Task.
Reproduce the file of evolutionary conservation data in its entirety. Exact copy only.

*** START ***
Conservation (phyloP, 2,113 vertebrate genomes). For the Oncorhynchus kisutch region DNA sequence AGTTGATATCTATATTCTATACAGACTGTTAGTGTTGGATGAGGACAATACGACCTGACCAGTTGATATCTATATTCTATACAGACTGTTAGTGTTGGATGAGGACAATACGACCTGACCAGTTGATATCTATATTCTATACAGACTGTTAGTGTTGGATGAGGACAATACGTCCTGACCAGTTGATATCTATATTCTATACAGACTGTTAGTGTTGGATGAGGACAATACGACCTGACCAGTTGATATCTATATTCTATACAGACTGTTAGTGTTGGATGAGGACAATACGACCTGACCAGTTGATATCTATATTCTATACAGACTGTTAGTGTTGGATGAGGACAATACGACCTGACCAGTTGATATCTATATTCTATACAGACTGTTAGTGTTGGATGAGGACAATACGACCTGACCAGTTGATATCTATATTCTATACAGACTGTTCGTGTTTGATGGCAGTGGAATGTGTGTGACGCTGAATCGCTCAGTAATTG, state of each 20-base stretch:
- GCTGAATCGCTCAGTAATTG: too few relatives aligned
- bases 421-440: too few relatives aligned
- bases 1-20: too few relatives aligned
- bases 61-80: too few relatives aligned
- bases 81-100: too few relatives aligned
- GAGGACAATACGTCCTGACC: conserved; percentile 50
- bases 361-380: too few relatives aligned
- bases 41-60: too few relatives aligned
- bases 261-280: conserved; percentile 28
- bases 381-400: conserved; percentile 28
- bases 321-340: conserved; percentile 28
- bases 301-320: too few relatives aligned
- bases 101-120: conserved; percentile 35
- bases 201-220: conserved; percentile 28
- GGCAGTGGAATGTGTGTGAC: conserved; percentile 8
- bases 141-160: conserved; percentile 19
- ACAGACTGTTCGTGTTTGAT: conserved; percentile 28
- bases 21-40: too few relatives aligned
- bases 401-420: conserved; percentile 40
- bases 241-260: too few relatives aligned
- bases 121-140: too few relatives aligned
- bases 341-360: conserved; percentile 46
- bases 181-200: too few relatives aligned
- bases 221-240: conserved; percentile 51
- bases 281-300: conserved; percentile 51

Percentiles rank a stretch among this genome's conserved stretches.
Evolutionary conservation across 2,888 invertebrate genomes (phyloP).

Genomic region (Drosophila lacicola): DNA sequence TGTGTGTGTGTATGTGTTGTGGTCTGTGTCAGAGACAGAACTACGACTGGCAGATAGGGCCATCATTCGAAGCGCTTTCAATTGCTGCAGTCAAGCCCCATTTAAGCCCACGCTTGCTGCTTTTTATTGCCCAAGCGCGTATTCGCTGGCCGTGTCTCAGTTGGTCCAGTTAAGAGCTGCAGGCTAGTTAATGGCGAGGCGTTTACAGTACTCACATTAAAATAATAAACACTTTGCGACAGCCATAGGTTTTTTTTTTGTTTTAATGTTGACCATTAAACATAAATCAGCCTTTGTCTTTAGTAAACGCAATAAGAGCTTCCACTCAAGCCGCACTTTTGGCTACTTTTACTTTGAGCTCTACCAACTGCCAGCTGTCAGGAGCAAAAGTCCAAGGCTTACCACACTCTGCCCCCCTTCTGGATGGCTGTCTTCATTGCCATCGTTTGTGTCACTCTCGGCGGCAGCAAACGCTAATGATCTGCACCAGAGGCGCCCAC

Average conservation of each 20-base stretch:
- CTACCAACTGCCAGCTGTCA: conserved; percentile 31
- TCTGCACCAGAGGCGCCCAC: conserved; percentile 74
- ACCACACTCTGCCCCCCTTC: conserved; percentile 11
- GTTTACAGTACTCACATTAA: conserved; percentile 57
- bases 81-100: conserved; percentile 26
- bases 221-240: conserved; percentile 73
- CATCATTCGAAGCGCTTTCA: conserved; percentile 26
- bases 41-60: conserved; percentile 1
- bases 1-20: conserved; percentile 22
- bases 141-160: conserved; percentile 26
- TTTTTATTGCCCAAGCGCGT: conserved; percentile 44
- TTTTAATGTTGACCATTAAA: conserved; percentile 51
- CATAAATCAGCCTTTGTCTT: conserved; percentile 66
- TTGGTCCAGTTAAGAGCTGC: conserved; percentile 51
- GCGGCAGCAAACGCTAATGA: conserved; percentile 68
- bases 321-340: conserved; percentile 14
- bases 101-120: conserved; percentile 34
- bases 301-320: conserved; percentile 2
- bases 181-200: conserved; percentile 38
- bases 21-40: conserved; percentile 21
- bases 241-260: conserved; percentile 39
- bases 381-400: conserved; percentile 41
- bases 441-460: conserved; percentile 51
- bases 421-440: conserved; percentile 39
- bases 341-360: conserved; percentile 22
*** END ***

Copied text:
Conservation (phyloP, 2,113 vertebrate genomes). For the Oncorhynchus kisutch region DNA sequence AGTTGATATCTATATTCTATACAGACTGTTAGTGTTGGATGAGGACAATACGACCTGACCAGTTGATATCTATATTCTATACAGACTGTTAGTGTTGGATGAGGACAATACGACCTGACCAGTTGATATCTATATTCTATACAGACTGTTAGTGTTGGATGAGGACAATACGTCCTGACCAGTTGATATCTATATTCTATACAGACTGTTAGTGTTGGATGAGGACAATACGACCTGACCAGTTGATATCTATATTCTATACAGACTGTTAGTGTTGGATGAGGACAATACGACCTGACCAGTTGATATCTATATTCTATACAGACTGTTAGTGTTGGATGAGGACAATACGACCTGACCAGTTGATATCTATATTCTATACAGACTGTTAGTGTTGGATGAGGACAATACGACCTGACCAGTTGATATCTATATTCTATACAGACTGTTCGTGTTTGATGGCAGTGGAATGTGTGTGACGCTGAATCGCTCAGTAATTG, state of each 20-base stretch:
- GCTGAATCGCTCAGTAATTG: too few relatives aligned
- bases 421-440: too few relatives aligned
- bases 1-20: too few relatives aligned
- bases 61-80: too few relatives aligned
- bases 81-100: too few relatives aligned
- GAGGACAATACGTCCTGACC: conserved; percentile 50
- bases 361-380: too few relatives aligned
- bases 41-60: too few relatives aligned
- bases 261-280: conserved; percentile 28
- bases 381-400: conserved; percentile 28
- bases 321-340: conserved; percentile 28
- bases 301-320: too few relatives aligned
- bases 101-120: conserved; percentile 35
- bases 201-220: conserved; percentile 28
- GGCAGTGGAATGTGTGTGAC: conserved; percentile 8
- bases 141-160: conserved; percentile 19
- ACAGACTGTTCGTGTTTGAT: conserved; percentile 28
- bases 21-40: too few relatives aligned
- bases 401-420: conserved; percentile 40
- bases 241-260: too few relatives aligned
- bases 121-140: too few relatives aligned
- bases 341-360: conserved; percentile 46
- bases 181-200: too few relatives aligned
- bases 221-240: conserved; percentile 51
- bases 281-300: conserved; percentile 51

Percentiles rank a stretch among this genome's conserved stretches.
Evolutionary conservation across 2,888 invertebrate genomes (phyloP).

Genomic region (Drosophila lacicola): DNA sequence TGTGTGTGTGTATGTGTTGTGGTCTGTGTCAGAGACAGAACTACGACTGGCAGATAGGGCCATCATTCGAAGCGCTTTCAATTGCTGCAGTCAAGCCCCATTTAAGCCCACGCTTGCTGCTTTTTATTGCCCAAGCGCGTATTCGCTGGCCGTGTCTCAGTTGGTCCAGTTAAGAGCTGCAGGCTAGTTAATGGCGAGGCGTTTACAGTACTCACATTAAAATAATAAACACTTTGCGACAGCCATAGGTTTTTTTTTTGTTTTAATGTTGACCATTAAACATAAATCAGCCTTTGTCTTTAGTAAACGCAATAAGAGCTTCCACTCAAGCCGCACTTTTGGCTACTTTTACTTTGAGCTCTACCAACTGCCAGCTGTCAGGAGCAAAAGTCCAAGGCTTACCACACTCTGCCCCCCTTCTGGATGGCTGTCTTCATTGCCATCGTTTGTGTCACTCTCGGCGGCAGCAAACGCTAATGATCTGCACCAGAGGCGCCCAC

Average conservation of each 20-base stretch:
- CTACCAACTGCCAGCTGTCA: conserved; percentile 31
- TCTGCACCAGAGGCGCCCAC: conserved; percentile 74
- ACCACACTCTGCCCCCCTTC: conserved; percentile 11
- GTTTACAGTACTCACATTAA: conserved; percentile 57
- bases 81-100: conserved; percentile 26
- bases 221-240: conserved; percentile 73
- CATCATTCGAAGCGCTTTCA: conserved; percentile 26
- bases 41-60: conserved; percentile 1
- bases 1-20: conserved; percentile 22
- bases 141-160: conserved; percentile 26
- TTTTTATTGCCCAAGCGCGT: conserved; percentile 44
- TTTTAATGTTGACCATTAAA: conserved; percentile 51
- CATAAATCAGCCTTTGTCTT: conserved; percentile 66
- TTGGTCCAGTTAAGAGCTGC: conserved; percentile 51
- GCGGCAGCAAACGCTAATGA: conserved; percentile 68
- bases 321-340: conserved; percentile 14
- bases 101-120: conserved; percentile 34
- bases 301-320: conserved; percentile 2
- bases 181-200: conserved; percentile 38
- bases 21-40: conserved; percentile 21
- bases 241-260: conserved; percentile 39
- bases 381-400: conserved; percentile 41
- bases 441-460: conserved; percentile 51
- bases 421-440: conserved; percentile 39
- bases 341-360: conserved; percentile 22